epaBlok A, 2012, “Greening cosmopolitan urbanism? On the transnational mobility of low-carbon formats in Northern European and East Asian cities” Environment and Planning A 44(10) 2327 – 2343.

This paper engages key social theories of transnational mobilities in order to forge the concept of urban ‘green’ cosmopolitization, posited as a social scientific contribution to epochal conversations on climate change. Bringing Ulrich Beck’s notion of ‘cosmopolitization’ to bear on recent work around ‘urban policy mobilities’, I analyze professional planning practices in large-scale world cities as privileged sites for contemporary imaginings and material implementations of low-carbon sociotechnical change. Focusing on the regions of Europe and Asia, I show how specific policies and technologies of urban greening circulate in intercity sustainability networks. These networks, I suggest, serve to organize processes of professional engagement with climate change around notions of innovation, learning, and ‘best practice’ policy transfer among urban professionals—thereby also excluding more ‘radically’ alternative futures. The paper then turns to explore how such green cosmopolitization works as a social force within specific urban localities, employing two ethnographic case studies into ‘ambitious’ low-carbon planning projects in Copenhagen and Kyoto, respectively. In particular, my analysis explores how place-based notions of ‘culture’ are mobilized in the urban visions of architects and engineers as resources for addressing global environmental risks. These spaces of urban green cosmopolitization, I conclude, emerge at the intersection of professional and vernacular ethico-political attachments, thereby reworking—in often contentious ways—how particular urban materials and spaces can be understood in reference to an emerging moral geography of shared climatic risks.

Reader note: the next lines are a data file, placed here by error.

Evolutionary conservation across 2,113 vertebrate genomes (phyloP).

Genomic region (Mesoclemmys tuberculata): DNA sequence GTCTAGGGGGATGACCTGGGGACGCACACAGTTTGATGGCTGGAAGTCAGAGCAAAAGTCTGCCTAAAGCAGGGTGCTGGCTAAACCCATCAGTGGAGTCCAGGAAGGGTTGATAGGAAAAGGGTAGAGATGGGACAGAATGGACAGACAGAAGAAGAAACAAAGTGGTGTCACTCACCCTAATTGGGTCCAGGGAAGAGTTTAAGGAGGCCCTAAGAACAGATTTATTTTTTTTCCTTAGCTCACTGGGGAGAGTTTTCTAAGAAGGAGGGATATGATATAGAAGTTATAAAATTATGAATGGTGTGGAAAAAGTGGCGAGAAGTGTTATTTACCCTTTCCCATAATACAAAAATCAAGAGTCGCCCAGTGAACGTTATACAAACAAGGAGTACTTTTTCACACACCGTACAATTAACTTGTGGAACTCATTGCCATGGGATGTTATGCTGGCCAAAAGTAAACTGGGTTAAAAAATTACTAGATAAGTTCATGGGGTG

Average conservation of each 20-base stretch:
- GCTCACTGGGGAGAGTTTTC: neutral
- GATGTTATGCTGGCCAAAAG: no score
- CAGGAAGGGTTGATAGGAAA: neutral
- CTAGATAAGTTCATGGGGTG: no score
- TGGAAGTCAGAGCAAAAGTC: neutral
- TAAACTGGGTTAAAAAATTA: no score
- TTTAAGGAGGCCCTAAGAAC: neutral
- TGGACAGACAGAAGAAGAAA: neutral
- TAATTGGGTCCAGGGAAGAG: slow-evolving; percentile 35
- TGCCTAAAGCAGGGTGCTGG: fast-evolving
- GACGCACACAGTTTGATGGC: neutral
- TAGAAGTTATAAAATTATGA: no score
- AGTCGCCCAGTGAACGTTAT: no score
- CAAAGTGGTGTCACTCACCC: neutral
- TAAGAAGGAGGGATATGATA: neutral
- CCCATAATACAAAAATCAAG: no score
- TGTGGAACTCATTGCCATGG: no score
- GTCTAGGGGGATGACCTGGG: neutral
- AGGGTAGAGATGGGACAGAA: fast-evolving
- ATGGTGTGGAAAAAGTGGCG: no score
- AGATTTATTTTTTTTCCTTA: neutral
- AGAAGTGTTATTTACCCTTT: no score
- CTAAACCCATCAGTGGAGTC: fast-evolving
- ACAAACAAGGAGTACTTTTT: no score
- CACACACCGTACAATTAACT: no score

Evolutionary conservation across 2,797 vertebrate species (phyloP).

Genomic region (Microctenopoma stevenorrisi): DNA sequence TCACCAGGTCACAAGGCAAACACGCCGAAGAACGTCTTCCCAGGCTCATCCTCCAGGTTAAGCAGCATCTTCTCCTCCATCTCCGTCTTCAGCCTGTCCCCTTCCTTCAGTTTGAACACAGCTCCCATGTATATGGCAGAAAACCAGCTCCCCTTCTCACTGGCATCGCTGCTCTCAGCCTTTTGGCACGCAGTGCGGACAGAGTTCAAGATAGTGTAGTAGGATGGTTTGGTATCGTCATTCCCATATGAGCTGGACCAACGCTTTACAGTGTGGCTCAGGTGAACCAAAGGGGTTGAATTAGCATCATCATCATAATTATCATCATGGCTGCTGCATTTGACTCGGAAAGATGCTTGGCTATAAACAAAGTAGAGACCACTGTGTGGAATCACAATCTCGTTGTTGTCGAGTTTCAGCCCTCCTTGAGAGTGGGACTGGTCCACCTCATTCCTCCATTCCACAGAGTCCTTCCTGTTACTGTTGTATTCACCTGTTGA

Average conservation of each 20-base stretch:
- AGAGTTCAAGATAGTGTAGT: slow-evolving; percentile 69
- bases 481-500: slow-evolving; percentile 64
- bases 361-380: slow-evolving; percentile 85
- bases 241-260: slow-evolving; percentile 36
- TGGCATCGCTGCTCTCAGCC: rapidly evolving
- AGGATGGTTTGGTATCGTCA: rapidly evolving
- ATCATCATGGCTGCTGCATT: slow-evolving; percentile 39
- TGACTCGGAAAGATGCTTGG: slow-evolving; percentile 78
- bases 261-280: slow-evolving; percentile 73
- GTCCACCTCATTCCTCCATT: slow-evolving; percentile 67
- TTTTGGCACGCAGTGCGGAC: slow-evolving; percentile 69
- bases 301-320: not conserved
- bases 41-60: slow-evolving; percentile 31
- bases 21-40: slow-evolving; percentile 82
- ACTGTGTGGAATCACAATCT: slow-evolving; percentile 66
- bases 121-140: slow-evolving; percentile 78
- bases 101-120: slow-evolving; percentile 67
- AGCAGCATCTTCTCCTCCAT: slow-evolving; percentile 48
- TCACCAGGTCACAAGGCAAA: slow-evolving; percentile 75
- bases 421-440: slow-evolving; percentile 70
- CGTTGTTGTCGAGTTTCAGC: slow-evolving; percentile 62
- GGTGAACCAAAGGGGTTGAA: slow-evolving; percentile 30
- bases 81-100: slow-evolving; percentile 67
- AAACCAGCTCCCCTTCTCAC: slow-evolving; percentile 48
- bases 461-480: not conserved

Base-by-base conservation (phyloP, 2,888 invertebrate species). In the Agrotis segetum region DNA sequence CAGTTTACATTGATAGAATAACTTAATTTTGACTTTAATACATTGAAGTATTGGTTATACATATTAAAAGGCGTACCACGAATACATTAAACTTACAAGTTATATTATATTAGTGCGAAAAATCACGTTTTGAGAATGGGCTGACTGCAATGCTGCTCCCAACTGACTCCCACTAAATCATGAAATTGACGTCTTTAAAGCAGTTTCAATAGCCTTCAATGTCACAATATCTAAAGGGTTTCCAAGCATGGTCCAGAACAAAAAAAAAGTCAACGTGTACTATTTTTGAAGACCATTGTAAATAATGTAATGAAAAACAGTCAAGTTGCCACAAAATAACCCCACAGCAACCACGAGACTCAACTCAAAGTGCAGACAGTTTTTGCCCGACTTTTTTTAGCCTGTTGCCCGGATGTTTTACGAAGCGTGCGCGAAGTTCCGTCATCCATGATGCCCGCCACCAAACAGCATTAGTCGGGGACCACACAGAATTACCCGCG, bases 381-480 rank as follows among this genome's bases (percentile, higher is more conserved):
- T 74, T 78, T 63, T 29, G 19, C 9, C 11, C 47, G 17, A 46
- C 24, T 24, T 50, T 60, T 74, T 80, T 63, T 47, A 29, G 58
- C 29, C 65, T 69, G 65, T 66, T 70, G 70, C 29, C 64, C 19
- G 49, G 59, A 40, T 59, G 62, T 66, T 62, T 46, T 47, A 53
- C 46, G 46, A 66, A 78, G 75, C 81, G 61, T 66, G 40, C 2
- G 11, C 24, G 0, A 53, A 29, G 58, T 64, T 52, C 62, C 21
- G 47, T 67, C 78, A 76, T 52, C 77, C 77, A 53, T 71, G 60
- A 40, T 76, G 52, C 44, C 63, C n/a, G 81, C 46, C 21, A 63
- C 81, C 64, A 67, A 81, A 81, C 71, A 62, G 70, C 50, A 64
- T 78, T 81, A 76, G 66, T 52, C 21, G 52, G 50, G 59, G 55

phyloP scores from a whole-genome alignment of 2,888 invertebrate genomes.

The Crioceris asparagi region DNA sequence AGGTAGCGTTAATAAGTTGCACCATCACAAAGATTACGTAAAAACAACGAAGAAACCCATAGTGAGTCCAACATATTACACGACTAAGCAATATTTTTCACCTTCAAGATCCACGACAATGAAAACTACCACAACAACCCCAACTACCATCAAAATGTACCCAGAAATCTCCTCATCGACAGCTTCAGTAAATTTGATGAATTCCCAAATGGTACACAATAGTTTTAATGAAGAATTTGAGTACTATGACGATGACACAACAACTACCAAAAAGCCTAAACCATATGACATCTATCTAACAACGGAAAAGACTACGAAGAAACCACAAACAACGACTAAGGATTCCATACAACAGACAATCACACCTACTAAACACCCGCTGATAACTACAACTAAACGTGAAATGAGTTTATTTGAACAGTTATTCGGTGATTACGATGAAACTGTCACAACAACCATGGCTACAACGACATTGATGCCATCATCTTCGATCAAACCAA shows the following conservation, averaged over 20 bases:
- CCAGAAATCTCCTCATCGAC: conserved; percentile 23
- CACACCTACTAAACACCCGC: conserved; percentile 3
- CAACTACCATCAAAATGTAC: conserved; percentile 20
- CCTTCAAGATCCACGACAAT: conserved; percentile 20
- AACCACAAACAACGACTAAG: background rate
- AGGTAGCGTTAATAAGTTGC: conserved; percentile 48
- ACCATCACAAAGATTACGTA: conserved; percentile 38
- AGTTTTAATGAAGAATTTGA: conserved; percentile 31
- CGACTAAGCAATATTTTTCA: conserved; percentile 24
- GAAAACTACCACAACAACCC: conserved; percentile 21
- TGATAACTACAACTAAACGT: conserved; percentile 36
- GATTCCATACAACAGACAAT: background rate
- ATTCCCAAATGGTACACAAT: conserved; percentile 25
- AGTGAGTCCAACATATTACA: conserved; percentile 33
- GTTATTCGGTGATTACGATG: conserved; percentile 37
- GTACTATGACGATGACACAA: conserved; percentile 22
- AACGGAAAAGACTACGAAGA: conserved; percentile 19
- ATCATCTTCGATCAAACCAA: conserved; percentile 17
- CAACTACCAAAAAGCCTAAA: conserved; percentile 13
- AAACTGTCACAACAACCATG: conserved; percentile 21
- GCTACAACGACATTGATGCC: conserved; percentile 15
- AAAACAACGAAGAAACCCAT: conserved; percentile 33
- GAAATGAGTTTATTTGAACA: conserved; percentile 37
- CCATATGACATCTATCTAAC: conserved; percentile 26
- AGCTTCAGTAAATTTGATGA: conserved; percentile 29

Read the article online: Environment and Planning A 44(10) 2327 – 2343

 

 

Author
Research Field
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Methodological Cosmopolitanism

In the Laboratory of Climate Change

Ludwig-Maximillians-Universität München Institute für Soziologie European Research Council